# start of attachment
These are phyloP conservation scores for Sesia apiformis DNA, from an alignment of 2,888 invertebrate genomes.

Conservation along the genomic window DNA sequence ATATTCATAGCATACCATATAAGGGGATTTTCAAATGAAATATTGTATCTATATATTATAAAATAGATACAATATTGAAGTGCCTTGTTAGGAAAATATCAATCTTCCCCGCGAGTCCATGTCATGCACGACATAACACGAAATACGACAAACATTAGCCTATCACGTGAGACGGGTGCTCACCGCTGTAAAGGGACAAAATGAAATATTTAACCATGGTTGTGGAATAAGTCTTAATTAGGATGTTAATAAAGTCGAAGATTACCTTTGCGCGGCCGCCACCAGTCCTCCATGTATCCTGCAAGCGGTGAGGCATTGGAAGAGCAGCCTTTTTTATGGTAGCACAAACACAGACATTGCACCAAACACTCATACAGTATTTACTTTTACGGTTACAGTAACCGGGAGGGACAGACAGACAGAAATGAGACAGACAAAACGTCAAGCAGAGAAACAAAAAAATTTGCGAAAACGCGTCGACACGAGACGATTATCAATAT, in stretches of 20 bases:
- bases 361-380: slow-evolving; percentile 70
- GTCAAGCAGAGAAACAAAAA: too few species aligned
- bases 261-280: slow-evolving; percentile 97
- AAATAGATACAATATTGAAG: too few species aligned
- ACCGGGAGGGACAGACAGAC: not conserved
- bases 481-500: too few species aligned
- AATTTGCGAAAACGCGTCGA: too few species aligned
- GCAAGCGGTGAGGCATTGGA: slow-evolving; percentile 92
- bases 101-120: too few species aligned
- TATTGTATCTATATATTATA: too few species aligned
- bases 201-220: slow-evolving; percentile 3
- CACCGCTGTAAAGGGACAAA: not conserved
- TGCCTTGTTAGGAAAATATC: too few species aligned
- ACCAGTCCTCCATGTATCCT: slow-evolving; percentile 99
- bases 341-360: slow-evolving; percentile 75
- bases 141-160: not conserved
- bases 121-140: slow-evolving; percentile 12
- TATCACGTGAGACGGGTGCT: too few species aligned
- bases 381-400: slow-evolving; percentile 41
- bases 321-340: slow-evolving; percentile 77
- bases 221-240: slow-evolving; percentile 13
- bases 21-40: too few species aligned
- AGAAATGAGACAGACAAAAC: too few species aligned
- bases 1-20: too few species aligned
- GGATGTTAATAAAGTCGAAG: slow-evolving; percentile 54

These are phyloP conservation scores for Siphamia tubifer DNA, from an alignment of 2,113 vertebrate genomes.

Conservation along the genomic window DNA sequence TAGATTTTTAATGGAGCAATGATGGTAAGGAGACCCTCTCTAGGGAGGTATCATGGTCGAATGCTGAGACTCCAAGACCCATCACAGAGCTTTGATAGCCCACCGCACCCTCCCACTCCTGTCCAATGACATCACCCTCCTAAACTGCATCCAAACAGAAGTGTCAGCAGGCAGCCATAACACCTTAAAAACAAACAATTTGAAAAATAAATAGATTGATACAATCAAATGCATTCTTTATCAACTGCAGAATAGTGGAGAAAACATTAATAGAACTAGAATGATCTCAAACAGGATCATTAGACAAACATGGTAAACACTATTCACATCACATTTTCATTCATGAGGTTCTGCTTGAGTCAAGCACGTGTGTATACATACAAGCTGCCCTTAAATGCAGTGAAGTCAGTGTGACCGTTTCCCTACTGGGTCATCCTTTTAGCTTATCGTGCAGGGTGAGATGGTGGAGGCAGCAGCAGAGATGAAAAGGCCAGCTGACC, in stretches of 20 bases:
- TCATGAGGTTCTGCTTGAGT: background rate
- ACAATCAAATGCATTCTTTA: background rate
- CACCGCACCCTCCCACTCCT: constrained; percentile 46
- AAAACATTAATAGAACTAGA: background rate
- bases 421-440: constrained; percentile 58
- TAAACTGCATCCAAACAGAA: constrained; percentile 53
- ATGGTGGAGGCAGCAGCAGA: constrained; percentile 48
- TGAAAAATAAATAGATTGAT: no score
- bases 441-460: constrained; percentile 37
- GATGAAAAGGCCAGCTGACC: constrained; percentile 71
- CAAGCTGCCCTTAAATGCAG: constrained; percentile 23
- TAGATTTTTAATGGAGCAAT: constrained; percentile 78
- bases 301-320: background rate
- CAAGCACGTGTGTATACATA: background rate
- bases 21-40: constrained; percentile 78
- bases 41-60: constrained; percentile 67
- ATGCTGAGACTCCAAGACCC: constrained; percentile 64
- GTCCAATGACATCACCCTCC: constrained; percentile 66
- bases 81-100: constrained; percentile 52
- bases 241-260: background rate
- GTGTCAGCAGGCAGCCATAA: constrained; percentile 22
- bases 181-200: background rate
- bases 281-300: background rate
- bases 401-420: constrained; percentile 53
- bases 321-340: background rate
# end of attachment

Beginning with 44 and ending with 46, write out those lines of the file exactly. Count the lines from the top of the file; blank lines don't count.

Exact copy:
- bases 21-40: constrained; percentile 78
- bases 41-60: constrained; percentile 67
- ATGCTGAGACTCCAAGACCC: constrained; percentile 64